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How megaprojects mitigated COVID-19 impact on Egypt’s labor market

The coronavirus pandemic has increased the unemployment rate, but the impact could have been worse without the infrastructure overhaul.
TOPSHOT - This picture taken on March 13, 2020 shows an aerial view of ongoing construction development at Egypt's "New Administrative Capital" megaproject, some 45 kilometres east of Cairo. (Photo by Khaled DESOUKI / AFP) (Photo by KHALED DESOUKI/AFP via Getty Images)

The repercussions of the coronavirus pandemic has escalated Egypt’s unemployment rate to a two-year high, standing at 9.6% of the total workforce in the second quarter of 2020, up from 7.7% in the first quarter, the state-run Central Agency for Public Mobilization and Statistics (CAPMAS) said in a statement Aug. 17.

CAPMAS ascribed the increase to the anti-coronavirus measures taken by the authorities such as the shutdown of schools, the suspension of flights, partial closing of shops and the night curfew.

The labor force fell by 8% to 26.68 million in the second quarter, down from 29 million in the first quarter, according to CAPMAS.

“Thanks to the national megaprojects under construction, the employment rate did not increase more than 9.6%. The numerous infrastructure projects nationwide have cushioned the negative impact of the COVID-19 pandemic on Egypt’s economy, especially growth and employment,” Abdel Mottaleb Abdel Hamid, professor of economics at the Cairo-based Sadat Academy for Management Sciences, told Al-Monitor.

Currently, the Egyptian authorities are carrying out a number of national megaprojects to increase aggregate demand and create jobs. All economic sectors have been badly affected.

The retail and wholesale sector was hit the hardest as 624,000 jobs were wiped out, according to the same CAPMAS statement. However, the building and construction sector was the least impacted as roughly 288,000 jobs were cut.

“As we have seen, the pandemic has seriously impacted many countries, including the United States, the world’s largest economy. However, the repercussions have been less severe in Egypt, where the economic growth rate is in the positive level. Supplies of food commodities and consumer goods have been steady during the partial lockdown as production was on track,” Abdel Hamid noted.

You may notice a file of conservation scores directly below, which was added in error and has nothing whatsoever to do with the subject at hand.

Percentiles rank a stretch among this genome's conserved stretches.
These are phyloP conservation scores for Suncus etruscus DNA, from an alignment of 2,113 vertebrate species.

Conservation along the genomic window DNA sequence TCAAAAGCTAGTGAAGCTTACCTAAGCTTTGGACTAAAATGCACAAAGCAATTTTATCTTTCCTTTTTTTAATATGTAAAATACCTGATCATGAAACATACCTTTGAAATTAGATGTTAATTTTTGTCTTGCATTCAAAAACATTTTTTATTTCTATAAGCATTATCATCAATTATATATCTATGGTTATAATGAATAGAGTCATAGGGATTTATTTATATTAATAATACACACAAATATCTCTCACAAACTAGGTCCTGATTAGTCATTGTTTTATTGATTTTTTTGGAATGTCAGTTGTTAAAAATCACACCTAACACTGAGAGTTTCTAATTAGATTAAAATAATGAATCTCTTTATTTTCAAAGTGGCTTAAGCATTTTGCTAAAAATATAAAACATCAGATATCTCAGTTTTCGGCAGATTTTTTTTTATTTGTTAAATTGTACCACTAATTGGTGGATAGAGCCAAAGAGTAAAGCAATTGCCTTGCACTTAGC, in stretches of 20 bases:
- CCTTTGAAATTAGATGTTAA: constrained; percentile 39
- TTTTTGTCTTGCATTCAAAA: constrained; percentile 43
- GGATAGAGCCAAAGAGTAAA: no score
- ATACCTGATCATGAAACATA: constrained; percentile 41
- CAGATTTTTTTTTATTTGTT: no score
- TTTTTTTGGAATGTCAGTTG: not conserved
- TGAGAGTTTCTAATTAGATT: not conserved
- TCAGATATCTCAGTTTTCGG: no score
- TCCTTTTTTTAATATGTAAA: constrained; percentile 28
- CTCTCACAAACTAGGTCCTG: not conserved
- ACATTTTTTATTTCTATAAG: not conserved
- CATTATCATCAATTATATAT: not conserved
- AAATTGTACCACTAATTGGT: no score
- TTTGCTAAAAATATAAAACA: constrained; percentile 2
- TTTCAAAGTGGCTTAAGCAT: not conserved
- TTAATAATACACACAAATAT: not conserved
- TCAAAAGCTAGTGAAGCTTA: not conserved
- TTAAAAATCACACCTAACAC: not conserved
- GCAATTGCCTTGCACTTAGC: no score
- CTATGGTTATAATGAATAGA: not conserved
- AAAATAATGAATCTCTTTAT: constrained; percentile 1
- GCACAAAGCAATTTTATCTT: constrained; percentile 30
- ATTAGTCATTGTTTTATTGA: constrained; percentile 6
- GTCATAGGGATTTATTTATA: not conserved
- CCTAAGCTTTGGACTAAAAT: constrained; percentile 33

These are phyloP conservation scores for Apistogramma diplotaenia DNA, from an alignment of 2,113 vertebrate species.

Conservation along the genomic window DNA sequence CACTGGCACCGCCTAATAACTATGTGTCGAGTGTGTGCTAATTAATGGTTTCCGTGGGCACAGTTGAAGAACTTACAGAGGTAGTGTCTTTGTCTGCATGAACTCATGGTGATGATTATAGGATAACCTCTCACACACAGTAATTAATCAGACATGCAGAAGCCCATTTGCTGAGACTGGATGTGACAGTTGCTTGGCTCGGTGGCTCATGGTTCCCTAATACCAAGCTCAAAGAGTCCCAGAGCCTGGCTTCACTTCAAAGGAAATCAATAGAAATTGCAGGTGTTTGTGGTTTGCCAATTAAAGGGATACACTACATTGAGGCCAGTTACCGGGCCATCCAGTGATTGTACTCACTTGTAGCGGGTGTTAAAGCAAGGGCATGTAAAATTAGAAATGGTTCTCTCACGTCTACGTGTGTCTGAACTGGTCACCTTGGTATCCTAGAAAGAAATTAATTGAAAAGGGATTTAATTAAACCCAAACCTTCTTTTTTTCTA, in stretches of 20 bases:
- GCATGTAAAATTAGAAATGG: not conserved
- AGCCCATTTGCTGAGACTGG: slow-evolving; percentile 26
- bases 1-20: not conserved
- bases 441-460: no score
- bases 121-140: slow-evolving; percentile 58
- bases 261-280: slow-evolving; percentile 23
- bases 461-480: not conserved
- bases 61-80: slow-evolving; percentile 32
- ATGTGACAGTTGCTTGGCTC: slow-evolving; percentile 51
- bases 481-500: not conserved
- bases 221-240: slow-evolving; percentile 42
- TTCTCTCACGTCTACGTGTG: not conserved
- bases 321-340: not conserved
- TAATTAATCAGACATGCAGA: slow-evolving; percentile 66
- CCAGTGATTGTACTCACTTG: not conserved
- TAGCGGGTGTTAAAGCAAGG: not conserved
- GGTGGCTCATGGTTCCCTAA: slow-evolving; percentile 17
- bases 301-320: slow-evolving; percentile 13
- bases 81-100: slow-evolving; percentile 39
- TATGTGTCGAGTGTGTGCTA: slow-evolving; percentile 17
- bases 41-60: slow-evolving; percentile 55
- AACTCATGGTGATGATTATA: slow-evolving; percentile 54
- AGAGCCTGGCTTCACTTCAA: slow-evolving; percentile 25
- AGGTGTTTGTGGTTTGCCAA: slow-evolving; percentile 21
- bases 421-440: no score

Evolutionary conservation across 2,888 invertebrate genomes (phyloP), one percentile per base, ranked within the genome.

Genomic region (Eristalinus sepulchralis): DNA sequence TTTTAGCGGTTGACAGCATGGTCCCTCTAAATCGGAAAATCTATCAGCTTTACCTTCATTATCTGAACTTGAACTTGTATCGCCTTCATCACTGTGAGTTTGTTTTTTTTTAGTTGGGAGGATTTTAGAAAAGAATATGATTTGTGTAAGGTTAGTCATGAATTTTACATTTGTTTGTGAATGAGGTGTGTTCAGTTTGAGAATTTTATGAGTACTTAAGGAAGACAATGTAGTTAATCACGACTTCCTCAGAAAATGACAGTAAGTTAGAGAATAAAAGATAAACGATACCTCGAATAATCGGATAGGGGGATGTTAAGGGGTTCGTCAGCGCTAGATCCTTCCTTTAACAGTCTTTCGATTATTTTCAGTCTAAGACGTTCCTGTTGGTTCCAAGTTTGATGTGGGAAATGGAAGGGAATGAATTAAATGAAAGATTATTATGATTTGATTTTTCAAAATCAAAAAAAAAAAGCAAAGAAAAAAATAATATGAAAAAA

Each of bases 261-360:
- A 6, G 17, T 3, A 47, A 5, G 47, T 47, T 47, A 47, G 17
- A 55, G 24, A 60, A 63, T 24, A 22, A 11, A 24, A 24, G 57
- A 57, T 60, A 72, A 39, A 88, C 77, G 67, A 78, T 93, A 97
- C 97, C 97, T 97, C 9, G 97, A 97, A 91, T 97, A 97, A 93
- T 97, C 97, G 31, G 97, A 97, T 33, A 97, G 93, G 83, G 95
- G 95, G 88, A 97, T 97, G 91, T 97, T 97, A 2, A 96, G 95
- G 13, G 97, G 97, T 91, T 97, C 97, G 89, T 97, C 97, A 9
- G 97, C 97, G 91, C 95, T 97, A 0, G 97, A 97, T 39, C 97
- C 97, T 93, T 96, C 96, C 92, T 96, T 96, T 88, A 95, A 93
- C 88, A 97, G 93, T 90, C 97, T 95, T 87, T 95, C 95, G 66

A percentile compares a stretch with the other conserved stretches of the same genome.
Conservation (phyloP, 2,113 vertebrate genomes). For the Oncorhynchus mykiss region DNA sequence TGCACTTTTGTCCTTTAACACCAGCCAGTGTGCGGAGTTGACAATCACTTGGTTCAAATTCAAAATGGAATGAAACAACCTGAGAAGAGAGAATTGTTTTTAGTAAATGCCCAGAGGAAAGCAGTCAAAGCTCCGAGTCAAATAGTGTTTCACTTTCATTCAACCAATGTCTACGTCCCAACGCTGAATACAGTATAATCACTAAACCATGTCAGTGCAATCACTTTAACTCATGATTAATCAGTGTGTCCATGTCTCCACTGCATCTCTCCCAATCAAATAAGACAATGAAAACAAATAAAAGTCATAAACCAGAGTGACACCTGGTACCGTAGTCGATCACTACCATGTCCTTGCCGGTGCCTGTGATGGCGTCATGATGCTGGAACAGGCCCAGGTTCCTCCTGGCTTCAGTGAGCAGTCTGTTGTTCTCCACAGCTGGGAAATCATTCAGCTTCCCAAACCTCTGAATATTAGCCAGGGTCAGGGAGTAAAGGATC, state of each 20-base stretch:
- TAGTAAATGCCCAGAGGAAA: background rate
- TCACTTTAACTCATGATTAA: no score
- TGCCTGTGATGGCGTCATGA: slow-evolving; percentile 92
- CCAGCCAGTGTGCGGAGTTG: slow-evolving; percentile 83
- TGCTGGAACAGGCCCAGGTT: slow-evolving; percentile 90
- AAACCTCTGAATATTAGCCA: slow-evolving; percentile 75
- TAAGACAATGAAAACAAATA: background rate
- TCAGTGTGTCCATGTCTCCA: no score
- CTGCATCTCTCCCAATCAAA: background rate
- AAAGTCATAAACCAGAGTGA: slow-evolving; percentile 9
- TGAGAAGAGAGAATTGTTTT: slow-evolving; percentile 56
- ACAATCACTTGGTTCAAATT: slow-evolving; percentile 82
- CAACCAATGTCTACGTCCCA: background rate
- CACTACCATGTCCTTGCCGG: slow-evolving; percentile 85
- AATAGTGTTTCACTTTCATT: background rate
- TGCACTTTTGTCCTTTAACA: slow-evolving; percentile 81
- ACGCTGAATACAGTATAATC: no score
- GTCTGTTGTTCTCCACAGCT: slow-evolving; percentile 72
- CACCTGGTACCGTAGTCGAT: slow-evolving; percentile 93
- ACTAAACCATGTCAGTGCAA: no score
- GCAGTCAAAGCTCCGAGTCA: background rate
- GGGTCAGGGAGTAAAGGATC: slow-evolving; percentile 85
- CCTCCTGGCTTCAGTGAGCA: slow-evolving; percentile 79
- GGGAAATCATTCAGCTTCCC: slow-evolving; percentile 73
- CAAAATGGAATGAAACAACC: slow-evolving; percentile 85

On July 29, Minister of Finance Mohamed Maait said that the economy grew by 3.8% of the gross domestic product in fiscal year 2020, which ended on June 30. 

“Private-sector investment plummeted significantly [between April and July] due to uncertainty and high risks. However, the government carried on its megaprojects — especially in the construction of roads and bridges — as planned,” Abdel Hamid said. 

Prime Minister Mustafa Madbouly said June 29 that the state had carried out national projects worth 4.5 trillion Egyptian pound ($284 billion) over the past six years.

“President Abdel Fattah al-Sisi has embarked on a raft of megaprojects, which spearheaded growth over the past few years. The construction of roads, bridges, water waste and power stations directly employ thousands of people. The government creates jobs for contracting workers. The state’s investment in infrastructure projects has been the pillar for growth during the partial lockdown,” Abdel Hamid said. 

He added, “I think the unemployment rate will take a downtrend later this year as all economic activities get back to normal. Many businesses are still operating half capacity. The situation will improve dramatically when everything is in full capacity."

The authorities imposed a night-time curfew between March 25 and mid-June among other measures to combat the spread of the pandemic. On July 1, the government reopened airports for international flights

“Prior to the pandemic, the jobless rate was around 7.7% in the first quarter of 2020; in 2013, it was 13.6%. An employment rate of 5% is universally seen as normal. There’s no such thing as a zero jobless rate,” Abdel Hamid noted.

Mostafa al-Fiky, financial planner at oil and energy company Saipem, agreed with Abdel Hamid that the national megaprojects have mitigated the impacts of the lockdown.

“Without the megaprojects, the impact would have been more rigorous. The second quarter of 2020 was exceptional as the lockdown caused a slowdown on all levels globally — not only in Egypt. The megaprojects have been essential for economic growth and employment. By nature, infrastructure projects are labor-intensive,” Fiky told Al-Monitor. 

He pointed out that the government has constructed more than 7,000 kilometers (4,350 miles) of roads over the past few years. 

He said, “The New Administrative Capital, New Alamein City, Galala City [near the Gulf of Suez] and New Mansoura City [in the Nile Delta] are the top megaprojects along with six tunnels linking the Nile Delta and the Sinai Peninsula through the Suez Canal. These projects have been the key factor for growth. In the meantime, the government is working on infrastructure overhaul from electric and internet cables to a fourth metro line."

According to Fiky, the labor market is picking up as most businesses have resumed operations. “Moreover, tourism recovery will add more momentum to growth as the coronavirus concerns ease worldwide. I think the impact will be short-lived,” he added.

“I expect the jobless rate will decline back to around 7% by the end of the fourth quarter or early 2021, as the economy will be back on track. Growth will rise as of the third quarter. The International Monetary Fund is upbeat about Egypt’s economy, which is forecast to expand by 6.5% in 2021,” he concluded.

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